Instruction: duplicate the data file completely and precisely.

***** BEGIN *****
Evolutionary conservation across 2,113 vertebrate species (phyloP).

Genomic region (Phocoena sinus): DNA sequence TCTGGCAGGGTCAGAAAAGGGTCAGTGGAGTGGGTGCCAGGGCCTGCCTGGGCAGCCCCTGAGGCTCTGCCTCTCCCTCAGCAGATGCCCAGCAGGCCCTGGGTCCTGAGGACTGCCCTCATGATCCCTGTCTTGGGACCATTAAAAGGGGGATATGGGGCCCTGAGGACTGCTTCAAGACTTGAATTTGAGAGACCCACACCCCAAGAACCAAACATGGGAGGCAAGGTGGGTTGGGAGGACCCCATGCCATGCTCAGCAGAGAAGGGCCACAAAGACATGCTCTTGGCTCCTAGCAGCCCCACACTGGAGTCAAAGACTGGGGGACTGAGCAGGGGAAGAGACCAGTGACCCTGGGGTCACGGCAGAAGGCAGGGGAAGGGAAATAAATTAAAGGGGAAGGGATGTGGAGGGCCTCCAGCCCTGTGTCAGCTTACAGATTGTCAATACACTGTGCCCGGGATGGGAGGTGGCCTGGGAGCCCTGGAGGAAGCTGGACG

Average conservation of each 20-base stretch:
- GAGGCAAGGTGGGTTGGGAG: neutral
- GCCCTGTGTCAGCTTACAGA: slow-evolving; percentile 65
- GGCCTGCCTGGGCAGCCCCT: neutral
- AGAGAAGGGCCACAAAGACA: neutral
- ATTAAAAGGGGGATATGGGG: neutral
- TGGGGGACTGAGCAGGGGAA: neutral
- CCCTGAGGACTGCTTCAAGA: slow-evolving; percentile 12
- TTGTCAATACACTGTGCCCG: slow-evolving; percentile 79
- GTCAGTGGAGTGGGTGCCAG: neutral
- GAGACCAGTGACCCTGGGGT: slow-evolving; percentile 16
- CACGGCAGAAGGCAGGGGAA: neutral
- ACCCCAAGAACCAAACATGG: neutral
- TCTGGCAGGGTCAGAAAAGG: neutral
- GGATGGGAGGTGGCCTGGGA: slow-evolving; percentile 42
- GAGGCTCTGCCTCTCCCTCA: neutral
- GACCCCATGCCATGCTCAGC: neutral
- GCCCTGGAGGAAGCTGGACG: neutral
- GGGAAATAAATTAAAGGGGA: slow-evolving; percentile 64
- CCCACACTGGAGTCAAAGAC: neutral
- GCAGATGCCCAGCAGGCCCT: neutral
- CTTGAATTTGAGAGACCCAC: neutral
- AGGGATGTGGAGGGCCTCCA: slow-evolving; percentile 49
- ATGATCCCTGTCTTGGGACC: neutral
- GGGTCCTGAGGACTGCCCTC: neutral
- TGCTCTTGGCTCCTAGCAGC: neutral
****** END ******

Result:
Evolutionary conservation across 2,113 vertebrate species (phyloP).

Genomic region (Phocoena sinus): DNA sequence TCTGGCAGGGTCAGAAAAGGGTCAGTGGAGTGGGTGCCAGGGCCTGCCTGGGCAGCCCCTGAGGCTCTGCCTCTCCCTCAGCAGATGCCCAGCAGGCCCTGGGTCCTGAGGACTGCCCTCATGATCCCTGTCTTGGGACCATTAAAAGGGGGATATGGGGCCCTGAGGACTGCTTCAAGACTTGAATTTGAGAGACCCACACCCCAAGAACCAAACATGGGAGGCAAGGTGGGTTGGGAGGACCCCATGCCATGCTCAGCAGAGAAGGGCCACAAAGACATGCTCTTGGCTCCTAGCAGCCCCACACTGGAGTCAAAGACTGGGGGACTGAGCAGGGGAAGAGACCAGTGACCCTGGGGTCACGGCAGAAGGCAGGGGAAGGGAAATAAATTAAAGGGGAAGGGATGTGGAGGGCCTCCAGCCCTGTGTCAGCTTACAGATTGTCAATACACTGTGCCCGGGATGGGAGGTGGCCTGGGAGCCCTGGAGGAAGCTGGACG

Average conservation of each 20-base stretch:
- GAGGCAAGGTGGGTTGGGAG: neutral
- GCCCTGTGTCAGCTTACAGA: slow-evolving; percentile 65
- GGCCTGCCTGGGCAGCCCCT: neutral
- AGAGAAGGGCCACAAAGACA: neutral
- ATTAAAAGGGGGATATGGGG: neutral
- TGGGGGACTGAGCAGGGGAA: neutral
- CCCTGAGGACTGCTTCAAGA: slow-evolving; percentile 12
- TTGTCAATACACTGTGCCCG: slow-evolving; percentile 79
- GTCAGTGGAGTGGGTGCCAG: neutral
- GAGACCAGTGACCCTGGGGT: slow-evolving; percentile 16
- CACGGCAGAAGGCAGGGGAA: neutral
- ACCCCAAGAACCAAACATGG: neutral
- TCTGGCAGGGTCAGAAAAGG: neutral
- GGATGGGAGGTGGCCTGGGA: slow-evolving; percentile 42
- GAGGCTCTGCCTCTCCCTCA: neutral
- GACCCCATGCCATGCTCAGC: neutral
- GCCCTGGAGGAAGCTGGACG: neutral
- GGGAAATAAATTAAAGGGGA: slow-evolving; percentile 64
- CCCACACTGGAGTCAAAGAC: neutral
- GCAGATGCCCAGCAGGCCCT: neutral
- CTTGAATTTGAGAGACCCAC: neutral
- AGGGATGTGGAGGGCCTCCA: slow-evolving; percentile 49
- ATGATCCCTGTCTTGGGACC: neutral
- GGGTCCTGAGGACTGCCCTC: neutral
- TGCTCTTGGCTCCTAGCAGC: neutral